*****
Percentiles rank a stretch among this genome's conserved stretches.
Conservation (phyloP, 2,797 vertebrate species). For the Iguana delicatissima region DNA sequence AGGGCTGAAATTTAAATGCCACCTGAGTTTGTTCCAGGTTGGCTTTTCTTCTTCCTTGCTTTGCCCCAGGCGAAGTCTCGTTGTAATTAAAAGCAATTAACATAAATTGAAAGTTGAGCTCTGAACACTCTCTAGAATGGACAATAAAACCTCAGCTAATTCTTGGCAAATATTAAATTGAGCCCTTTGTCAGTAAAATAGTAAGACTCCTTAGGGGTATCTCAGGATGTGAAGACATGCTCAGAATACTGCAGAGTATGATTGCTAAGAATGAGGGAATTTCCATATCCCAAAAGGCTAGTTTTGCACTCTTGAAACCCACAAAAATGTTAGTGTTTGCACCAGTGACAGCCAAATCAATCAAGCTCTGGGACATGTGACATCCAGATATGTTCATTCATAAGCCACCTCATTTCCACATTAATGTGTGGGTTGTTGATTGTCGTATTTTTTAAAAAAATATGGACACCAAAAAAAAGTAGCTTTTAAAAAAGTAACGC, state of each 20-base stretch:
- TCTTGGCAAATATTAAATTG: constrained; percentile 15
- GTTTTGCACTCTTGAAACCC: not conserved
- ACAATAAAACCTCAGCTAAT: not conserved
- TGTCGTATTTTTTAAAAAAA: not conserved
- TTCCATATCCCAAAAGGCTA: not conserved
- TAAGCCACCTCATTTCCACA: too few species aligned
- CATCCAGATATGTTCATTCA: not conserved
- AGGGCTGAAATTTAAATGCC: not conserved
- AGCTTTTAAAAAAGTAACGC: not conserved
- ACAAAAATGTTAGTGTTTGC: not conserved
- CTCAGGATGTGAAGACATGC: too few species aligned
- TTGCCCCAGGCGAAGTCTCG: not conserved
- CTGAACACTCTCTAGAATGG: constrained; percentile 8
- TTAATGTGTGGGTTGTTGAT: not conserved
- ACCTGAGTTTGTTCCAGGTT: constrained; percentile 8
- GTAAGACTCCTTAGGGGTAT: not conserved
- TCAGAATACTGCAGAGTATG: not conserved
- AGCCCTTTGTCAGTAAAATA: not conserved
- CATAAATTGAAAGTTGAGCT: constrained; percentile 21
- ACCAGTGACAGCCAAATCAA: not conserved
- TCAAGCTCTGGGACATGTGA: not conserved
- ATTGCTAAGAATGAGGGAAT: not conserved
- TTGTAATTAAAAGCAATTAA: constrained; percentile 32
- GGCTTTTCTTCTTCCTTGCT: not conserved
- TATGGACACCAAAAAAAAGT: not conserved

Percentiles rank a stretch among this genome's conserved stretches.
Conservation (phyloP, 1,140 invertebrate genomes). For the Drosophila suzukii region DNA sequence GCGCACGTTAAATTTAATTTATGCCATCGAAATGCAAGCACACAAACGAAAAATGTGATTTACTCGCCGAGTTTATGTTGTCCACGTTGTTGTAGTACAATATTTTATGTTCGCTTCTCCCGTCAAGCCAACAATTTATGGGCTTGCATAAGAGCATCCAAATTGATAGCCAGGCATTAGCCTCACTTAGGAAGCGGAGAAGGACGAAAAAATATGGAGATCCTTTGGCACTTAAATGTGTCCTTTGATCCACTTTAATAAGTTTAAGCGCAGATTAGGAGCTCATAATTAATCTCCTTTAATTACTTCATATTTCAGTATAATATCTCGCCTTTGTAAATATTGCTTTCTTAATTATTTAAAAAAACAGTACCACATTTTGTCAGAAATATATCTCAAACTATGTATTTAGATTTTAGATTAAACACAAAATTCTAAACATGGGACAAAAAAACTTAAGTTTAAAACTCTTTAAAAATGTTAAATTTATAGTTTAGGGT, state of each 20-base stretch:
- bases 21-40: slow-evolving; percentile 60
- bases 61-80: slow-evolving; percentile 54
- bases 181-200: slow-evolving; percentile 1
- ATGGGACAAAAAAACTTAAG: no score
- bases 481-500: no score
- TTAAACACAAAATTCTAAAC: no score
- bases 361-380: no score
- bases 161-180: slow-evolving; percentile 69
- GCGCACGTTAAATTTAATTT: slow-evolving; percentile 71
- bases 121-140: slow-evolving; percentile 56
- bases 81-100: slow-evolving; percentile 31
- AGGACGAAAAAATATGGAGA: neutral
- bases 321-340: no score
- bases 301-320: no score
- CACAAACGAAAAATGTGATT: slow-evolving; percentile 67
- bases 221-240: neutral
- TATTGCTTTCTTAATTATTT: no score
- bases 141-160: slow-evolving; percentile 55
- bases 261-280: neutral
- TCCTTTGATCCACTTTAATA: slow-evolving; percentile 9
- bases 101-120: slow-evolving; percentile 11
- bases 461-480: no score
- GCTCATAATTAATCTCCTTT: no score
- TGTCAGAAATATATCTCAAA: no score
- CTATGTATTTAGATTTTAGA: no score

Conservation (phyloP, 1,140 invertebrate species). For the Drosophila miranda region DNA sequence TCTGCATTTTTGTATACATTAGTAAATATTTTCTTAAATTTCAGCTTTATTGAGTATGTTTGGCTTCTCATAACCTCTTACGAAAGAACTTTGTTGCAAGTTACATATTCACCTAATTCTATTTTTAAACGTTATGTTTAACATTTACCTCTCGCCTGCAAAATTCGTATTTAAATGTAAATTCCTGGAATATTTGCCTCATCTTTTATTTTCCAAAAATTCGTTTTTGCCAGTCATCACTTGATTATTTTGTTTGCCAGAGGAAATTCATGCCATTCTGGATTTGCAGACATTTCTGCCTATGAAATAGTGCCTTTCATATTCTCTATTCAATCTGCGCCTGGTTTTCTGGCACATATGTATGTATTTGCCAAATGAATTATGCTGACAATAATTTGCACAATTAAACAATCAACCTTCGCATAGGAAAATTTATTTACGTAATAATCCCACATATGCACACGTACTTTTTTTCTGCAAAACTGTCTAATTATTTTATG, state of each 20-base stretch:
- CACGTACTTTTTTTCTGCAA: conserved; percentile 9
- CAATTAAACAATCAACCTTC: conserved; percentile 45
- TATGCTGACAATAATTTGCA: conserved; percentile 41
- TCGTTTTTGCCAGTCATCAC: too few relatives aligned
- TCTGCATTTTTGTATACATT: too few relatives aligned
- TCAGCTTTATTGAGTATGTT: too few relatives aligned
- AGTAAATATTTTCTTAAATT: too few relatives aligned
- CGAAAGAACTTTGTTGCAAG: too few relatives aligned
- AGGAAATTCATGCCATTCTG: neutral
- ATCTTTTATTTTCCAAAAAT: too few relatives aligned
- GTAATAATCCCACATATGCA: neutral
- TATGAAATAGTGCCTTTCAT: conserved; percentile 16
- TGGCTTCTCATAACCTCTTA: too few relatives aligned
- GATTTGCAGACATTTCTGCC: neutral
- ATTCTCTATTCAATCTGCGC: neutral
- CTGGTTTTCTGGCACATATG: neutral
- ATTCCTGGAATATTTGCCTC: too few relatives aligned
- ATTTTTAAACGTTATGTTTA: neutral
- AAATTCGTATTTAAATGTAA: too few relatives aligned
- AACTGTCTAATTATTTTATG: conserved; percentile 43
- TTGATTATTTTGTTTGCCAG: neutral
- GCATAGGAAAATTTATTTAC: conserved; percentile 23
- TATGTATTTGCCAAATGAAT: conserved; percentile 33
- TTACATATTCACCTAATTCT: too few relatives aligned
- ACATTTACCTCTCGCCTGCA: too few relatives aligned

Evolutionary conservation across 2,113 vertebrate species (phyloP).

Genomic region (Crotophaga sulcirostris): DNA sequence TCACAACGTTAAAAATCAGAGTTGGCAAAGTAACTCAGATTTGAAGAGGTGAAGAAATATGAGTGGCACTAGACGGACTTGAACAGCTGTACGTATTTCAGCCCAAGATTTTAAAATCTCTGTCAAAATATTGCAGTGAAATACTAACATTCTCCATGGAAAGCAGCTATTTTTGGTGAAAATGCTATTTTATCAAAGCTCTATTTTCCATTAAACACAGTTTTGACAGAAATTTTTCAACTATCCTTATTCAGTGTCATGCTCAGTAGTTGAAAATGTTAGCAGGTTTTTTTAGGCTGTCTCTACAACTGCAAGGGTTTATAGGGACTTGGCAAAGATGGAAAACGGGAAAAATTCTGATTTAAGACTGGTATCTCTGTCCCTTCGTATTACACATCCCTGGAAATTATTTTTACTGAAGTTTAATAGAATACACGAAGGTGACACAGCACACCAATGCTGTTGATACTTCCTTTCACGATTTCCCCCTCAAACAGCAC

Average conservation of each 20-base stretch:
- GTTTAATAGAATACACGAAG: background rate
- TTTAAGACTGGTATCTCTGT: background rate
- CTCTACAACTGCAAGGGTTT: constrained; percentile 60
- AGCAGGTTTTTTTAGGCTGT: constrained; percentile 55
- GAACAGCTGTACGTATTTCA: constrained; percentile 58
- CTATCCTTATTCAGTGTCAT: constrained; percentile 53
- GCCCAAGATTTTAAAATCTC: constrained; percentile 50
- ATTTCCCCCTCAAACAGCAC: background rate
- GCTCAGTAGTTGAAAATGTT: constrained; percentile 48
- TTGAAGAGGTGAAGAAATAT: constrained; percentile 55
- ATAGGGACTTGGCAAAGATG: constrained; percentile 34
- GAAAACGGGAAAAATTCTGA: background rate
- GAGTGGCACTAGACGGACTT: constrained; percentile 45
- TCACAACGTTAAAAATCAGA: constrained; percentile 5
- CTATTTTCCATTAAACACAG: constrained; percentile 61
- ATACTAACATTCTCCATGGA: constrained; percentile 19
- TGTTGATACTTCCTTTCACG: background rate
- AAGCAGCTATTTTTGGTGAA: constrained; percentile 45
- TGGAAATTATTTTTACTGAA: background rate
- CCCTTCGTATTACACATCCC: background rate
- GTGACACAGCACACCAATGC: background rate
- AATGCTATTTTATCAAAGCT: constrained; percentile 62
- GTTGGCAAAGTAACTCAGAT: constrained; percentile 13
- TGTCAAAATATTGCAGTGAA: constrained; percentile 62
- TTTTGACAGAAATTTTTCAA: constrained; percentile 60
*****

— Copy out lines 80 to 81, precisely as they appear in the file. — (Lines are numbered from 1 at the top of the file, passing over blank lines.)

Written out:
- ACATTTACCTCTCGCCTGCA: too few relatives aligned

Evolutionary conservation across 2,113 vertebrate species (phyloP).